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Archive for the ‘Cyber, Privacy, & Security’ Category

Failing to Examine Risks Leads to Data Breach and Hefty Settlement Payout

Posted on: April 24th, 2017

By: Melissa Santalone

The U.S. Department of Health and Human Services Office for Civil Rights (OCR) has announced a $400,000 settlement with Metro Community Provider Network (MCPN), a Federally Qualified Health Center providing primary medical care and other health-related services in the Denver area, of an alleged HIPAA violation which resulted in a data breach due to a 2012 phishing scam. On January 27, 2012, MCPN filed a breach report with the OCR indicating that a hacker had used phishing emails to access employee email accounts, resulting in the compromise of electronic protected health information (ePHI) of 3,200 individuals. The OCR’s investigation of the breach revealed that MCPN had never conducted a security risk analysis of the vulnerabilities of the confidentiality, integrity, and availability of its ePHI prior to the discovery of the breach in violation of HIPAA. Further, once it did do a risk analysis, MCPN failed to do one sufficient to satisfy the HIPAA Security Rule. As part of the settlement, in addition to paying out a fine of $400,000, MCPN has agreed to implement a corrective action plan that requires it to conduct a comprehensive risk analysis and submit a written report to the OCR. Following the risk assessment, MCPN must also develop and enact an organization-wide risk management plan, including reviewing and revising its security policies and procedures and training materials.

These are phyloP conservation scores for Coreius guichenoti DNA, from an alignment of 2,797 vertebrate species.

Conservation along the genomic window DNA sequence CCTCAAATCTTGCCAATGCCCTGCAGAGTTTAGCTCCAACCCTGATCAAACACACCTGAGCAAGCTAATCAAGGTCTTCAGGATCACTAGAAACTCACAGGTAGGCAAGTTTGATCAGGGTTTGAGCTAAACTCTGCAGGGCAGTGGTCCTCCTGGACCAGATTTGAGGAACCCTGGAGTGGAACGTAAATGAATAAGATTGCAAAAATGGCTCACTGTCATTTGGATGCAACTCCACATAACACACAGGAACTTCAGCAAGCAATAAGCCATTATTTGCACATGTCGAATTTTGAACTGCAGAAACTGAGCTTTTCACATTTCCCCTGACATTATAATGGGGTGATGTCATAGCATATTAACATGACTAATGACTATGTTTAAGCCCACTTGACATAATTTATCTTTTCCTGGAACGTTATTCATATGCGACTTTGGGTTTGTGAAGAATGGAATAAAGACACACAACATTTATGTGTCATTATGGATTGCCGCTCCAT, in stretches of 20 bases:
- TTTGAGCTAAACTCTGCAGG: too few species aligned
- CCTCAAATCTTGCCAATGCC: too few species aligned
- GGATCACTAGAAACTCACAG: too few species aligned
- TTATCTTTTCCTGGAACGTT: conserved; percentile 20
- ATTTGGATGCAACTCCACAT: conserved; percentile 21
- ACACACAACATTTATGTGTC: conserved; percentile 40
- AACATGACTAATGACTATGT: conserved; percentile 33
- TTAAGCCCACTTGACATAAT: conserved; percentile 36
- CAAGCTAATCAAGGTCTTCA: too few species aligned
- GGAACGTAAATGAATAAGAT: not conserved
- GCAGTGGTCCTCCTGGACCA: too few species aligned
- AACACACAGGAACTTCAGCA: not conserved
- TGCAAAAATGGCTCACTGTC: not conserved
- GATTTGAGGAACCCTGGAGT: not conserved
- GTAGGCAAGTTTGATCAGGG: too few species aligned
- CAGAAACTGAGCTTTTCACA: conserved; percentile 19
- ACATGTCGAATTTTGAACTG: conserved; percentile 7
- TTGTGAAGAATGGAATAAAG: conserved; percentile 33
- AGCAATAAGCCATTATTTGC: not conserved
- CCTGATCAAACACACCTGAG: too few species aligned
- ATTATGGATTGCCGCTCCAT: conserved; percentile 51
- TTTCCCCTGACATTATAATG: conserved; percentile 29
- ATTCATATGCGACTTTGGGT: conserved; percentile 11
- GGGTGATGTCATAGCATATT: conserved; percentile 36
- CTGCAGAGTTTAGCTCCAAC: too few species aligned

This settlement highlights the importance of conducting regular, thorough risk analyses for all organizations subject to the requirements of HIPAA.  According to the OCR Guidance, which may be found here, a thorough risk analysis may involve:

  • Identification of the variety of ePHI an organization creates, collects, maintains, or transmits;
  • Identification of the location(s) where ePHI is stored;
  • Identification and documentation of threats to and vulnerabilities to ePHI;
  • Assessment of current security measures;
  • Assessment of the potential impact of the threat(s);
  • Assessment of the level of risk;
  • Documentation of the overall analysis.